422 total views
Firstly – where did your interest in vintage clothing come from?
I have loved vintage clothing from an early age, I remember customising my clothes from as young as eleven; I would spend any money I had at the haberdashery stall and adorn my jeans with flowers and ribbons and would tie dye, embellish and re-work anything I could get my hands on.
When I went to high school, I embraced being ‘different’. I would buy vintage clothes from charity shops in Liverpool and spend my Saturdays in Affleck Palace in Manchester. By the age of seventeen I had fallen in love with Vivienne Westwood. On a Politics trip to the Houses of Parliament I stole away at lunch to take a look at 430 Kings Road the famous site of Westwood’s shop that has changed names many times over the years – I bought a BOY t-shirt on the same day -which I still have!
What is it about vintage clothing which separates it from high street shops?
Difference- I love how you buy something vintage and NOBODY else will have it, yet you can follow fashions in vintage clothes, as well as being Avante Guarde but NEVER look the same as anyone else. I love that.
How did you come to own a vintage shop?
I followed my dreams. I teach Yoga so I tell everybody day in, day out to live their life and to never miss a minute. Having spent the whole of my life being very ambitious in the field of education spending eleven years teaching English in schools in Lancashire and Cumbria, I decided that it was time to change my career. I made a vision board five years ago of what I would love to do the most and now I’m doing them.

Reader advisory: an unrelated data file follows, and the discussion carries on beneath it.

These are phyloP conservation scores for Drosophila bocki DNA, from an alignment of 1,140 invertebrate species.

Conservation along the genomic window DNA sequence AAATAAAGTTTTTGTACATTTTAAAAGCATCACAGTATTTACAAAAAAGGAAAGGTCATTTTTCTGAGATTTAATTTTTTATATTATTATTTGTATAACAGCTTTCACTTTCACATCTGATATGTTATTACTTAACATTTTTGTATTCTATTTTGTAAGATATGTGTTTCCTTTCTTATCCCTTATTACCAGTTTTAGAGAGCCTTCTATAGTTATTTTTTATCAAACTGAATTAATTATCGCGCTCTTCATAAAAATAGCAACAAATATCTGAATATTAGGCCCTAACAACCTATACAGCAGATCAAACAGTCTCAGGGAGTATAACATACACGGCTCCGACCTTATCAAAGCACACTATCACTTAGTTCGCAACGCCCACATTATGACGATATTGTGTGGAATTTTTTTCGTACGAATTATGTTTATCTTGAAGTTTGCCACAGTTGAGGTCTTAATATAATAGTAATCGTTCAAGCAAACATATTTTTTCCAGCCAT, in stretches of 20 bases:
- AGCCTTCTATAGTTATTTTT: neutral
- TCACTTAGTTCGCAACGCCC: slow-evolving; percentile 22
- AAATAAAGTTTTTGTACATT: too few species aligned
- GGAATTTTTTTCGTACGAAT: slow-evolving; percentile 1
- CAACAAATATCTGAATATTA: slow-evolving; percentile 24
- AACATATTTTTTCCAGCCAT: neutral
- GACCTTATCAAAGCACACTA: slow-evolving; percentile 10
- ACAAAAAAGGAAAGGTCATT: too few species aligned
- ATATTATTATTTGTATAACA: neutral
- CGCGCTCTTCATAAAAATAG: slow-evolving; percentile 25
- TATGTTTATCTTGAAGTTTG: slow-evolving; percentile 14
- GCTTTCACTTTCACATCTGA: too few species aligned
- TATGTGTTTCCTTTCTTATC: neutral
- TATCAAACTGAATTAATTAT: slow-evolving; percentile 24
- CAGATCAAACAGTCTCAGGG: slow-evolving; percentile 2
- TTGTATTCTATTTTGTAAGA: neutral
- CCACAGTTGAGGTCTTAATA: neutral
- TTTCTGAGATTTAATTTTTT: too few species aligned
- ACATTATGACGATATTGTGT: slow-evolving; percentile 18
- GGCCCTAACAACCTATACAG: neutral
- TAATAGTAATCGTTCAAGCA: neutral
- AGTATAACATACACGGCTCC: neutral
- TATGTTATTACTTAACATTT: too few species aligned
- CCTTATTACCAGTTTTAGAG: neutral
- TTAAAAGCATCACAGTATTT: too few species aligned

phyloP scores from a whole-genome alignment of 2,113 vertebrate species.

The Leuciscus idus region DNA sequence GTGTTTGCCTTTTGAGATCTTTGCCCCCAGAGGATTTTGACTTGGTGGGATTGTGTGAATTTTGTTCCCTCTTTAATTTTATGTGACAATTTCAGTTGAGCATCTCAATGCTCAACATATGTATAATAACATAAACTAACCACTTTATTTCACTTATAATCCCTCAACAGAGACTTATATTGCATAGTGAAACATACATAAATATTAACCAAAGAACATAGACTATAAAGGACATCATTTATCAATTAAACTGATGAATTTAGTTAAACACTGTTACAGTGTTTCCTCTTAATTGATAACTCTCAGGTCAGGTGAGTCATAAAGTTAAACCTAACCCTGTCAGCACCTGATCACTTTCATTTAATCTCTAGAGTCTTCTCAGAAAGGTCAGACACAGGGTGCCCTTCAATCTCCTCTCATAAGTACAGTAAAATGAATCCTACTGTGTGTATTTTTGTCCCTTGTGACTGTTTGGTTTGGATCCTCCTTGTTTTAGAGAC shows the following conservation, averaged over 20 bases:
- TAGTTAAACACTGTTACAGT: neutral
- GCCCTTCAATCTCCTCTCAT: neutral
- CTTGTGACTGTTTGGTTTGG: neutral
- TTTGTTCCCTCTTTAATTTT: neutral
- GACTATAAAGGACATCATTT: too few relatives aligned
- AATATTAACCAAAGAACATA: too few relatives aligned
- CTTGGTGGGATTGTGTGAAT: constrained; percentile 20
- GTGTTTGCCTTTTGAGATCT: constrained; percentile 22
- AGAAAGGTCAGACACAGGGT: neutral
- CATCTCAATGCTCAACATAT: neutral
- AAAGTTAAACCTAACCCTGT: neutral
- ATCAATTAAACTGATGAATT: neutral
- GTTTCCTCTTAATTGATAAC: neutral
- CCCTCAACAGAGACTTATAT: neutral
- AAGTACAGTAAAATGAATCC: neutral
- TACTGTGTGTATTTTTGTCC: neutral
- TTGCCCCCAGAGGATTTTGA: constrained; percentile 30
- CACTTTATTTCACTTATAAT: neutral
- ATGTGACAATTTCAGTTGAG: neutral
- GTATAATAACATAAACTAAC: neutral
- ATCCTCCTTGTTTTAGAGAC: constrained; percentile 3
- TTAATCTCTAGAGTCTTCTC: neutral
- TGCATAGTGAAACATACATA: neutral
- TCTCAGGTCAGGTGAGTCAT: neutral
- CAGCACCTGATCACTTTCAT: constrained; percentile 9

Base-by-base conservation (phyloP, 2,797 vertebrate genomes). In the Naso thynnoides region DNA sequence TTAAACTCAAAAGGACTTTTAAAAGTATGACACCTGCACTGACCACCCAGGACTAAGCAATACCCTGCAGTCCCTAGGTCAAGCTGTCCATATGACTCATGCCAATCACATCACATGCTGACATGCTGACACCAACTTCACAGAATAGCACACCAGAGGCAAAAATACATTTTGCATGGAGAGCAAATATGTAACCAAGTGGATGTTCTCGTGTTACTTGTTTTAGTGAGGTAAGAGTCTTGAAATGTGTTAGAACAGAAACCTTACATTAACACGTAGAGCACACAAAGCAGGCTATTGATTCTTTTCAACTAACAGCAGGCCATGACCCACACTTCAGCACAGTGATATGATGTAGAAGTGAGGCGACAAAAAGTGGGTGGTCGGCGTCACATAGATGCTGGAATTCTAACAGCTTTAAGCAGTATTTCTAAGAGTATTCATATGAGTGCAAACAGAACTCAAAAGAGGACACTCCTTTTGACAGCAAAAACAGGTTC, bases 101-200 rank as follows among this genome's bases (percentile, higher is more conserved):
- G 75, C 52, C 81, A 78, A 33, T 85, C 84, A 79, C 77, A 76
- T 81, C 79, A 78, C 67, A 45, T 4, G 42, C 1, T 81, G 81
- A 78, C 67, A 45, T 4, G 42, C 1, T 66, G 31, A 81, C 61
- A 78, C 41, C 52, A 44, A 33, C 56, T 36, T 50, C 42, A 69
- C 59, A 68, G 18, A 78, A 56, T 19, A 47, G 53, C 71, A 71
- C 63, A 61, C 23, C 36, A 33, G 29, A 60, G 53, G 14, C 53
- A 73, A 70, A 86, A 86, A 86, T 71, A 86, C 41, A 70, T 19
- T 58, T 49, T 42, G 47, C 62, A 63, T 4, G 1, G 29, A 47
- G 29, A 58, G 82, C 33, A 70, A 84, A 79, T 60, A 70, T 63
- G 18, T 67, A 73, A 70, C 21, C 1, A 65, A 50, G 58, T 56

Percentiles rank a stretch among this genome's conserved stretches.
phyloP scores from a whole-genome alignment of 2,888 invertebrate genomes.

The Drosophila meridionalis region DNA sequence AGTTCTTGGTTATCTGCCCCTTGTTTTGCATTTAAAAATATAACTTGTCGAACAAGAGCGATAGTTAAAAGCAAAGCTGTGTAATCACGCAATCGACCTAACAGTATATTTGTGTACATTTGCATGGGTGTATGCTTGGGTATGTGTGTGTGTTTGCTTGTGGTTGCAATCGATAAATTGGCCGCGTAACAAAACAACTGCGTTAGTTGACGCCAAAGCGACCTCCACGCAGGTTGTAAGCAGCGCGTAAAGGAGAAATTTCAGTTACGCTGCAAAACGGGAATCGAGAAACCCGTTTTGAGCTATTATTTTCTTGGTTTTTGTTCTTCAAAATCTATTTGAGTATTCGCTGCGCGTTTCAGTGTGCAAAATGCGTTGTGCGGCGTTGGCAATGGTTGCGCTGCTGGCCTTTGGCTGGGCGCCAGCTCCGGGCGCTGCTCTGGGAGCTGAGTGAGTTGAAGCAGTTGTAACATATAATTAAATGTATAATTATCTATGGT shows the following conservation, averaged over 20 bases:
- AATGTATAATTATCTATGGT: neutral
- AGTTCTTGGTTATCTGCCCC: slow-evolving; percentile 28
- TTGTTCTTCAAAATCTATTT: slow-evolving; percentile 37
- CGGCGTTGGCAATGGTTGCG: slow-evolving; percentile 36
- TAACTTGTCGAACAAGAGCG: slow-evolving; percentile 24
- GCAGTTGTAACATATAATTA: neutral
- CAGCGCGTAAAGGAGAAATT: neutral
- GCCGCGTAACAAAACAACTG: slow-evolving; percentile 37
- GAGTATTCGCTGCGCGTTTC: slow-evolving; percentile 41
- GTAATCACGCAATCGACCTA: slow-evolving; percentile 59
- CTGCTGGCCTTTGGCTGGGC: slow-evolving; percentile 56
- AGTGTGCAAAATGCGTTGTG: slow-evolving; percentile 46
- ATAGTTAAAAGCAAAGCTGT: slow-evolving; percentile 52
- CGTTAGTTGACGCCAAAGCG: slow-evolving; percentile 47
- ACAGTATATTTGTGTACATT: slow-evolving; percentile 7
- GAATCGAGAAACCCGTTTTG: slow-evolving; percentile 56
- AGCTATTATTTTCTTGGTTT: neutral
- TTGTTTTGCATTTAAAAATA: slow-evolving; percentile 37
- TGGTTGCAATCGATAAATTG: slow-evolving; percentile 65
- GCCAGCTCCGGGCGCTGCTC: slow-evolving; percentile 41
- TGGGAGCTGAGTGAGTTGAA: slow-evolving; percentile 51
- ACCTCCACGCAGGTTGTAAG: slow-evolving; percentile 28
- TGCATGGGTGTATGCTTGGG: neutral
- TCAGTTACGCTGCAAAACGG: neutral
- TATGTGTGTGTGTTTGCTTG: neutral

What sacrifices have you made along the way?
I’ve had to sell my VW camper van and give up a career I was very successful in, along with a healthy salary and all of my savings – all a small price to pay for happiness!
How do you view Lancaster’s fashion scene?
When I moved here from Liverpool I was shocked, people seemed to be quite conservative – everyone seemed to wear understated clothes when I had been used to the flamboyancy of clubbing where fashion was crucial to a night out!
Lancaster seemed to catch on to fashions much later. I think that has to do with the fact that Lancaster’s High Street does not have the shops that it should! Often, people play it ‘safe’ in Lancaster, they stick to Topshop and River Island as it’s easy to have clothes already styled for you – what other options are there? I would love to see a variety of independent shops – people here need more alternatives!
Do you think The Vintage Boudoir has changed it?
The students bring a fresh fashion wave every year and last year the indie/band influence was very strong- I’m hoping this year with the rekindled love of 90’s fashion we will see the students embracing the return of grunge; leather, knits, plaids and checks. Girls looking like they borrowed their boyfriends clothes and boys spending hours trying to look unkempt – how exciting!
I LOVE the fact that all generations of Lancastrians are embracing vintage clothes in my shop. I have had my eyes opened by the amount of people who don’t really know what vintage is about and with support and guidance they embrace it and keep returning.
Any future plans or new business ventures?
Oh yes!!! First of all The Vintage Boudoir will be adding men’s fashion in 2013 and I am setting up a local Vintage Network ‘VINTAGE LANCASTER’- so we can run fairs and events for ourselves; I hope to have quite a big impact on Lancaster! Watch this space.
LIFE IS NOT A DRESS REHEARSAL!